She is flummoxed and a little angry and doesn’t know what’s going on.

Informally she starts collecting information on students and inquiring from teachers and children about their general feelings about each school.

Here is what she may likely discover.

Most are satisfied with the school buildings but are not as impressed as before because the interior is showing signs of aging.

There has been an inexplicable, imprecise, general sense of lethargy or malady in her school compared to the older neighboring school whose occupants seemed to be more alive and well.

Teachers and students in her newer school have higher absentee rates overall, but especially during flu season, and her cleaning crew has many more sick days off scattered over the whole school year.

Let’s be Sherlock Holmes of school facilities and figure this out.

If Sherlock did his homework, here is what he might find.

Cleaning Differences

The newer-school principal impressed on her cleaning crew to do whatever they needed to keep the school looking absolutely clean and smelling nice and freshly cleaned.

So, the crew doubled down on cleaning solutions and disinfectants.

They favored scented products and occasionally used products with natural oils (such as lemon or pine oils) that also smell nice.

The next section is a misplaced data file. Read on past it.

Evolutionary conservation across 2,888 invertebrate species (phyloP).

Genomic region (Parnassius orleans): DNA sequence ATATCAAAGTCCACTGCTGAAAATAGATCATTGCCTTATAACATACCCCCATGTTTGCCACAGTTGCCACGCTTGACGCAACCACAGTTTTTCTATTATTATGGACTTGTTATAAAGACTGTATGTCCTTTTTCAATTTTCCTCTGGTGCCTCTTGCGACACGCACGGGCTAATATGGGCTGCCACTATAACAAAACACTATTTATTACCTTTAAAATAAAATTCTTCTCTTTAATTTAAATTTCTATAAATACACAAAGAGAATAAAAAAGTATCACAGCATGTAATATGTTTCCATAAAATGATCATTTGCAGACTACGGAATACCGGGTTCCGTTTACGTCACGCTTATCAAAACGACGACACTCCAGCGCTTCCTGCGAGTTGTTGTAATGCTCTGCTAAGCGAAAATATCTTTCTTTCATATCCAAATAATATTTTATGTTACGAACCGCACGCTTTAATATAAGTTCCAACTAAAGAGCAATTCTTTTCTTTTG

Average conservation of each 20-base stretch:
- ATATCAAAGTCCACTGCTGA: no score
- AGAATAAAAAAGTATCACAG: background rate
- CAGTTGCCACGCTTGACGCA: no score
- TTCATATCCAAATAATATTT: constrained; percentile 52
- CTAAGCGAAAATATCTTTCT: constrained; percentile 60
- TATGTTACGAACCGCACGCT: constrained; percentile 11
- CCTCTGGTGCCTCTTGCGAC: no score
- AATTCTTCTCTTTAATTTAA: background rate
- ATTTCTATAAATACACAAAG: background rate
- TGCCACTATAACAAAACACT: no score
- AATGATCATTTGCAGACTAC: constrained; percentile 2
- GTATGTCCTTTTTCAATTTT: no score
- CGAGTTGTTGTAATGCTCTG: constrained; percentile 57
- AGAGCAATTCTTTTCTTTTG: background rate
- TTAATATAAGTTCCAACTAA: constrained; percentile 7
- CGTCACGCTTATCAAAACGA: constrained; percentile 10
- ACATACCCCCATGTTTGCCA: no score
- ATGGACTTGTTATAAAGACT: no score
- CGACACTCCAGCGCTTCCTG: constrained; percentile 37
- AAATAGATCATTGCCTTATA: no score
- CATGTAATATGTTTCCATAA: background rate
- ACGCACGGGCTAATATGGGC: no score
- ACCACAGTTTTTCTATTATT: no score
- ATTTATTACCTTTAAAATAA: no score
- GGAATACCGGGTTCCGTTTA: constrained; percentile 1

Thus, the school looked and smelled clean, but was in fact full of several chemical contaminants, some of which are toxic to varying degrees.

These chemicals adhere to cleaned surfaces as well as the dust and dirt on out-of-sight surfaces that were not cleaned.

Further, the cleaning products are stored indoors where they constantly (day and night) emit chemical gases into the building.

Perhaps the school is also in an area where outdoor ozone levels are high.

If one reads the literature, he or she will see that ozone has been found to readily interact with surface chemicals such as terpenes that are found in products containing natural oils, and with chemicals found in air fresheners and other products.

Unfortunately, these chemical reactions create toxic byproducts such as formaldehyde, and some think that exposure to these byproducts explains part of the spike in respiratory hospitalizations during high ozone episodes.

All of these described elevated chemical exposures may well help to explain the overall feelings of lethargy/malady by all occupants as well as the high rates of sick leave of the cleaning crew at the newer school.

It also could explain why surfaces have gradually lost their luster in the newer school.

Chemicals can be harsh on surfaces, just as they are on people.

Finally, it is likely that many frequently touched surfaces such as door knobs, water fountain handles and desktops are wiped clean in the irregular manner typical of traditional cleaning methods but were not sanitized daily.